Money managers under the microscope
Results revive Man
Asset levels were actually down since the end of March (from $39.4 bln to $39 bln), but such have been the outflows from Man’s funds that these figures imply a stabilisation of assets and, according to Credit Suisse, zero net outflows.
Man still isn’t fully benefiting from the renewed investor appetite for absolute return funds that much of the wider hedge fund industry is seeing, but investors are taking heart from today’s update.
If institutional investors follow the lead of private investors, who have been net investors into Man’s funds over the past year, then flows could quickly turn positive.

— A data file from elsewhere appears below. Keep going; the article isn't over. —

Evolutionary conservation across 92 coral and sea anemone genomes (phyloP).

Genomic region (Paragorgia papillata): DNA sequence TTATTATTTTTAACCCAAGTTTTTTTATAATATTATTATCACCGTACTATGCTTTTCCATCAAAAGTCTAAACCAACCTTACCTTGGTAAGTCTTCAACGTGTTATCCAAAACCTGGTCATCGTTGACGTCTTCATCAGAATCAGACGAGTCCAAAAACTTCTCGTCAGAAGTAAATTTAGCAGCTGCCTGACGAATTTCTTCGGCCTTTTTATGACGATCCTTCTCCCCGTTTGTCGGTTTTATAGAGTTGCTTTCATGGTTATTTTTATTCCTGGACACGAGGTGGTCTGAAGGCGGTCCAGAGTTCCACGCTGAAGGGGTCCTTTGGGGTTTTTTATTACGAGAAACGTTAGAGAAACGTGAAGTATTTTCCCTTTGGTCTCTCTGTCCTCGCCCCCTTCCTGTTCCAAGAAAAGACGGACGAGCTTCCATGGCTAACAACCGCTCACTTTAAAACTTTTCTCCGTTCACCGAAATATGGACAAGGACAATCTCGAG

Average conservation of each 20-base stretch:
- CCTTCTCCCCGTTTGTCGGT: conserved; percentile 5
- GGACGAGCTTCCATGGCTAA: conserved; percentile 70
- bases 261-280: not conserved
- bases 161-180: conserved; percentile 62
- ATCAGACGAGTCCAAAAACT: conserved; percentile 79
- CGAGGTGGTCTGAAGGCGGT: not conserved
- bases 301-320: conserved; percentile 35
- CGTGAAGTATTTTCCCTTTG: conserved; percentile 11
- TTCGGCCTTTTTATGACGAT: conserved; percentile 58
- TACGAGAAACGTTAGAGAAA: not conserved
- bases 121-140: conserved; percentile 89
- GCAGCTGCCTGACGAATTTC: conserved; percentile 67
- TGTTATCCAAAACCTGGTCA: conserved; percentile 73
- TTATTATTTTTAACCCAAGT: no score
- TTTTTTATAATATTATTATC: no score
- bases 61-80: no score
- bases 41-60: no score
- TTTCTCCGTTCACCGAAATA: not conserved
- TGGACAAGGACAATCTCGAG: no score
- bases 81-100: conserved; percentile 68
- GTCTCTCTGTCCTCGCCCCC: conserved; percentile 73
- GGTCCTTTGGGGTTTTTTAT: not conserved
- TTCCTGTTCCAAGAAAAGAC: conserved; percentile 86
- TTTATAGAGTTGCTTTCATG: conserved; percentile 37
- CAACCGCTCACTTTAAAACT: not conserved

Investors were also eyeing a recent upturn for AHL, which lagged its rivals last year. While “uncorrelated returns” sound good during market falls, (as we’ve had recently), it’s less attractive in situations such as 2009 when the stock market is soaring and a fund is losing money. However, AHL is up 3.5 percent so far this year — performance that has been boosted, claims CEO Peter Clarke, by Man’s decision to double its research team over the past two years.
Man’s shares had underperformed the market by 30 percent so far this year before today. Today’s jumps shows that ‘less bad news’ is often enough to rejuvenate a battered share price.